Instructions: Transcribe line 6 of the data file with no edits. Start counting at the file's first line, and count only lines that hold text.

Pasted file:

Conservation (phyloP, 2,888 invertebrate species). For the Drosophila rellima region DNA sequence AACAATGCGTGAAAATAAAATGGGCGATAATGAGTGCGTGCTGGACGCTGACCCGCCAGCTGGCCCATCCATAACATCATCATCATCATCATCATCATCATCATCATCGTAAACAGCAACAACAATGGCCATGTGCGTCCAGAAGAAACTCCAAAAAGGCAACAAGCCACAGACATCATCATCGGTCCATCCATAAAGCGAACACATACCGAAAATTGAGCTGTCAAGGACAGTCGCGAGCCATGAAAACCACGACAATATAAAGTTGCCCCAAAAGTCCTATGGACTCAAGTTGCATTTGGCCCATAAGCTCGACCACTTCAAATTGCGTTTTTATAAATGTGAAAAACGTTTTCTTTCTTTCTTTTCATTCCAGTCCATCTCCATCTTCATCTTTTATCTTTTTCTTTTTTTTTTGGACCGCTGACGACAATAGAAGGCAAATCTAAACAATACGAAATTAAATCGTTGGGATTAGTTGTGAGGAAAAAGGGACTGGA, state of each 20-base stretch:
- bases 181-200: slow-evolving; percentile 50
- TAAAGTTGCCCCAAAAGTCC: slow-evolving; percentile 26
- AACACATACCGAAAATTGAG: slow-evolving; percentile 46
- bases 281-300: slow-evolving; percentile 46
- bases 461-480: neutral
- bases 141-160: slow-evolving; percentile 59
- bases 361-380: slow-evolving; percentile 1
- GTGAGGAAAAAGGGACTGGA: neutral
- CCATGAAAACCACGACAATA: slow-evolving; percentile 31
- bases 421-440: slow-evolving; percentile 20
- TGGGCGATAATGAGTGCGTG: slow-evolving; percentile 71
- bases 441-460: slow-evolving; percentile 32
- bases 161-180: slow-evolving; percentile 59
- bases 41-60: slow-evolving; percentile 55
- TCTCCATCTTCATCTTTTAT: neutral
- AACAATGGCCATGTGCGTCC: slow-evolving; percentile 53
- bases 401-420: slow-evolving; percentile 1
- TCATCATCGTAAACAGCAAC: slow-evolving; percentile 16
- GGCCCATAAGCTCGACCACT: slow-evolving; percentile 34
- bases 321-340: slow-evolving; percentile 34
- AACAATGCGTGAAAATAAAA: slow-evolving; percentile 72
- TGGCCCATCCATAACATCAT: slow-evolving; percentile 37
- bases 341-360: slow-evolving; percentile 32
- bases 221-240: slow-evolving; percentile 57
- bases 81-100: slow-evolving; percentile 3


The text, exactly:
- bases 461-480: neutral